What happens when you receive feedback? And how do you ensure you make the most of constructive criticism?In her webinar Giving great feedback, everywoman expert Sara Parsons extols the virtues of opening your ears to external views of your performance. “Getting feedback ensures you’re on the right path and helps develop a roadmap to where you want to be. It allows you to tackle personal blind spots; learn more about yourself; and reminds you of your purpose.” As our popular workbook details, there’s an art to giving and receiving feedback. But there’s a science too, a huge amount of psychology at play when you receive constructive criticism. Learn how you can change your mindset to ensure feedback coming your way is as effective as possible.
Problem: you look for reasons why failure isn’t your faultAs humans evolved, we gained confidence and social standing from our successes. This profoundly influences how you receive feedback in the workplace. When you succeed, you look for reasons why what you did and how you did it influenced the overall result. But when you fail, you’re hardwired to look for external reasons – the inaction of others perhaps, or just bad luck. You distance yourself from any part you may have played in an unsatisfactory result. This response is magnified when there are witnesses.
“Threats to our standing in the eyes of others are remarkably potent biologically, almost as those to our very survival.”
Psychologist Daniel Goleman
Solution: develop a growth mindsetHaving your mistakes held up makes for uncomfortable listening, particularly when the bearer of bad news is someone you want to impress. This is where a big mindset switch is critical. Some of the most successful business people welcome failure as a means to development. Spanx founder Sarah Blakeley attributes failure to her overall multi-billion dollar success; she recalls how childhood dinnertimes involved her father asking what hadn’t gone well at school that day.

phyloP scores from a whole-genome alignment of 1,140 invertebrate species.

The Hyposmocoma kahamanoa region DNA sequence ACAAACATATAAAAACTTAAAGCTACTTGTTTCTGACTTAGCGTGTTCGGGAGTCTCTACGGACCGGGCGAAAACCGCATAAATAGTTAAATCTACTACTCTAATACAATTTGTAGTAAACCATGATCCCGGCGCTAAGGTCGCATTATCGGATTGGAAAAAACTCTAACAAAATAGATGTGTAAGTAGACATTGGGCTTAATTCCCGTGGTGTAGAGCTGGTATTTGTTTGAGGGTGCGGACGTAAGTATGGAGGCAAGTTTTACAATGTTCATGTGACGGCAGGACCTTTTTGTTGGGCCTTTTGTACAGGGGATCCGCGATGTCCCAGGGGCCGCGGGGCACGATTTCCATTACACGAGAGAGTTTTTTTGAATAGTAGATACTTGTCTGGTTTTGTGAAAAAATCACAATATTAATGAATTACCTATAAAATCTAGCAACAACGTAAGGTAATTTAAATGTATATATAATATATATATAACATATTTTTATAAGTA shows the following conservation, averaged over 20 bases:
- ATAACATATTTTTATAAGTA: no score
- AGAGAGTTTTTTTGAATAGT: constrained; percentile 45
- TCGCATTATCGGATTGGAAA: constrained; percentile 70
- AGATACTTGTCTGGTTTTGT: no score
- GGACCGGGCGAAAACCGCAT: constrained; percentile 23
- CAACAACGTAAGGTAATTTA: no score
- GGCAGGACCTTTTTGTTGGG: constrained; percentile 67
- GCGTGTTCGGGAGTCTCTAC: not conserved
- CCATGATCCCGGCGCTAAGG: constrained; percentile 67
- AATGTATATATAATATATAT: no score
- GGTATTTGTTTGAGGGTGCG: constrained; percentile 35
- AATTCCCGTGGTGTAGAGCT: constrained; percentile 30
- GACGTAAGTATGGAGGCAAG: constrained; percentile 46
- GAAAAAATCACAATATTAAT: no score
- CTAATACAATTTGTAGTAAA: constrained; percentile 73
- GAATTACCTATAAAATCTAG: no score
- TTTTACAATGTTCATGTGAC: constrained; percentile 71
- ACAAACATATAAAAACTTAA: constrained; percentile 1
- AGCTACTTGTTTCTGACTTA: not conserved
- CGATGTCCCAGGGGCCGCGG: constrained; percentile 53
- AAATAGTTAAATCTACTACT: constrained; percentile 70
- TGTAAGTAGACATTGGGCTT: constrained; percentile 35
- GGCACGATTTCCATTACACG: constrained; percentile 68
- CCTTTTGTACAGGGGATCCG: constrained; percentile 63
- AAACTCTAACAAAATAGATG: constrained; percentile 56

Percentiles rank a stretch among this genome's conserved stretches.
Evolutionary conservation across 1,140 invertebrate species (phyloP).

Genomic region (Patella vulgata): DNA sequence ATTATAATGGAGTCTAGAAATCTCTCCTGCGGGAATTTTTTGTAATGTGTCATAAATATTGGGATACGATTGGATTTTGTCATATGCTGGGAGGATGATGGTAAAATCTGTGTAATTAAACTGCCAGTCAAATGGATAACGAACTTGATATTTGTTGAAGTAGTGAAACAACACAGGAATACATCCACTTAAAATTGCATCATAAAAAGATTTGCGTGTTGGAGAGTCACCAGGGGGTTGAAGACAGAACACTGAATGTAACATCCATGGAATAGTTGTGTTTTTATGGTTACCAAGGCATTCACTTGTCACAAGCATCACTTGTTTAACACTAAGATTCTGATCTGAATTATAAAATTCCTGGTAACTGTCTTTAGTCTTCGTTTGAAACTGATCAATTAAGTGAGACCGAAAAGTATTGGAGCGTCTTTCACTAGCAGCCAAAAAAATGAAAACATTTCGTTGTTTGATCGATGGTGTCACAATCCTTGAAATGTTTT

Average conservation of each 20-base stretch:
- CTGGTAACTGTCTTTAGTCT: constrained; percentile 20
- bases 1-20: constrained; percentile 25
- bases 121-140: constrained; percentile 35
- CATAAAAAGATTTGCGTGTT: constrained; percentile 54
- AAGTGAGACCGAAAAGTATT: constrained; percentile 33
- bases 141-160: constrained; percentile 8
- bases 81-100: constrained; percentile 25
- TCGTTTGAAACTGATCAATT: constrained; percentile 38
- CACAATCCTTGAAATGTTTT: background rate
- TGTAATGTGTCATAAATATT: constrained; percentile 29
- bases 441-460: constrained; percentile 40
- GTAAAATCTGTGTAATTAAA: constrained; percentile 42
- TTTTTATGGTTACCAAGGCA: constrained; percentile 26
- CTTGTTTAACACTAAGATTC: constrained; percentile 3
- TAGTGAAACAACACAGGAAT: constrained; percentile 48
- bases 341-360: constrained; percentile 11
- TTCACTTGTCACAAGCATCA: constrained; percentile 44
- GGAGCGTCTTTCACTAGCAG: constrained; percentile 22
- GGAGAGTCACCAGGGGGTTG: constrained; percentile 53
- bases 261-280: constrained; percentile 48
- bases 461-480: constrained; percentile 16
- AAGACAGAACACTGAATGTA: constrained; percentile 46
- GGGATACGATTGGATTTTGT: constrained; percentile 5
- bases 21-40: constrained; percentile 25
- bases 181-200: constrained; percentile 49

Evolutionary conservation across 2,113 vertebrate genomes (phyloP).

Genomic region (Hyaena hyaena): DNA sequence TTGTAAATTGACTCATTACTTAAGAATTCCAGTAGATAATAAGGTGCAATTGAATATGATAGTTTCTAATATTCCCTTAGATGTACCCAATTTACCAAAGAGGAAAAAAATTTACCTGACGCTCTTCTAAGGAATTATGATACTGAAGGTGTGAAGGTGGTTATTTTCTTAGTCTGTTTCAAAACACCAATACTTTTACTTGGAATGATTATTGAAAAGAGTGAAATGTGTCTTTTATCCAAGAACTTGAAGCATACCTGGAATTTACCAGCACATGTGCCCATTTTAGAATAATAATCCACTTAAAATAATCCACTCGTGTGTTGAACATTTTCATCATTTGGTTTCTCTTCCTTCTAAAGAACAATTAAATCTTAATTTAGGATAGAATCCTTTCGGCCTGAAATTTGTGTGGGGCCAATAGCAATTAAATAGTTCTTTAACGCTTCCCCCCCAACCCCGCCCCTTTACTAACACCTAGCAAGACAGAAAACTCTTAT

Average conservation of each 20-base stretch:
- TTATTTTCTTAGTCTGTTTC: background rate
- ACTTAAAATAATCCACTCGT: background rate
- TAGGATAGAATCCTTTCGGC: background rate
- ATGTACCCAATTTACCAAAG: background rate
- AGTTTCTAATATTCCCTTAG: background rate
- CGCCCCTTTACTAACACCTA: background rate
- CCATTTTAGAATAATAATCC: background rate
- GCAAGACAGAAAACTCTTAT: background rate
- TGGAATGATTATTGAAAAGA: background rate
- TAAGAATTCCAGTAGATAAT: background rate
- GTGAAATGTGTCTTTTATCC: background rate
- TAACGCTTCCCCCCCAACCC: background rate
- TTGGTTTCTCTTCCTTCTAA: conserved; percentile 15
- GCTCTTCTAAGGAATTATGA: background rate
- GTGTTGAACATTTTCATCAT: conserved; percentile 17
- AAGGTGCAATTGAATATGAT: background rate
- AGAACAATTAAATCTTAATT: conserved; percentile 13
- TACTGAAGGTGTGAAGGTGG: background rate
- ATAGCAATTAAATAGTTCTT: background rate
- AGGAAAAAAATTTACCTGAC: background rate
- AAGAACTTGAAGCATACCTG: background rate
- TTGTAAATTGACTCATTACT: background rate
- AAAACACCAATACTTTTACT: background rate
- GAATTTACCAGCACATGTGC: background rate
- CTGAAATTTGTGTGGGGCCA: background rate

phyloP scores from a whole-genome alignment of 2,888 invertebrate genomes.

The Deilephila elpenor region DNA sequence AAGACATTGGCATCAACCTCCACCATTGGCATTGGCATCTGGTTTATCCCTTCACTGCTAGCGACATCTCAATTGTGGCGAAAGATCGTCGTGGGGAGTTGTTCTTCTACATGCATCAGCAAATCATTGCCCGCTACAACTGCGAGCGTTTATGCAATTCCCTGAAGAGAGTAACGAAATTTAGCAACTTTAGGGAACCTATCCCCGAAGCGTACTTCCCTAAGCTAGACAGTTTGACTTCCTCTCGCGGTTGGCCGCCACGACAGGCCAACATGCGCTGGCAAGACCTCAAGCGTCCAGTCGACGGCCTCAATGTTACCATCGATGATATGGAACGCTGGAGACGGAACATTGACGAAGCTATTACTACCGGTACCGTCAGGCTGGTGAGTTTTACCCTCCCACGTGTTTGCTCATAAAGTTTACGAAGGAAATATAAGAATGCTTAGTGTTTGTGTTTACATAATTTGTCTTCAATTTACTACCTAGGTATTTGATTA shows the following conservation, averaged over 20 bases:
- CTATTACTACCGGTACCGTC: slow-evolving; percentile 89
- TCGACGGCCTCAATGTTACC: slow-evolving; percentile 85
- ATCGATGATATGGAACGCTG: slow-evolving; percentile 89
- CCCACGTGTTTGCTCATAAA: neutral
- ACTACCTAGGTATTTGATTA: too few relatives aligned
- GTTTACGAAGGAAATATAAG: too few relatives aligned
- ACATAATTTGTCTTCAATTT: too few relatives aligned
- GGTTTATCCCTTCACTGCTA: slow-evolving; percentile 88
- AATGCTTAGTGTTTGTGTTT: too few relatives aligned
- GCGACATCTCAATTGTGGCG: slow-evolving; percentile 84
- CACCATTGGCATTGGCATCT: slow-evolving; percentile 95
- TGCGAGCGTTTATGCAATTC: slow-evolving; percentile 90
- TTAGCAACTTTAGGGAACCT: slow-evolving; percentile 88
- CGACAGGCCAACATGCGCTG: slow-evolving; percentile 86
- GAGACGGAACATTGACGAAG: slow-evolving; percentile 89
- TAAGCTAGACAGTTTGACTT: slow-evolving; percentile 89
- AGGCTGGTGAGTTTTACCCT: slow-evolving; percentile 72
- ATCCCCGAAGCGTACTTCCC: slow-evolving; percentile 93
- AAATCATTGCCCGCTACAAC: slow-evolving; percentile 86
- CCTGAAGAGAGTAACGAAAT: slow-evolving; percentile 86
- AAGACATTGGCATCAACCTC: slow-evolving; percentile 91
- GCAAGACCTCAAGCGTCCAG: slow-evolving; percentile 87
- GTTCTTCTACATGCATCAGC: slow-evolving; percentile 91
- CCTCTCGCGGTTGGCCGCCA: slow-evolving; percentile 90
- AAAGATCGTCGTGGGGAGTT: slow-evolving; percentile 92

Seeking feedback is the mark of a leader. A Forbes study found that leaders in the top 10% in asking for feedback were rated in the top 14% for effectiveness.Those without such early exposure to failure-comfort can start by taking a brave assessment of past mistakes: instead of focusing on what went wrong, examine what was learned as a result. Make a deal with yourself that when a mistake is next highlighted to you, you’ll examine it for the lesson.
Problem: You don’t trust the person assessing youStudies have shown that your receptiveness to constructive feedback is as much to do with your feelings towards the person delivering it, as it is the contents. The key is trust: you need to see the person as credible in order to fully take on board what they have to say. This presents problems if the feedback is coming from a brand new boss, a senior figure whose daily interaction with you is limited or a colleague with whom your relationship is fraught.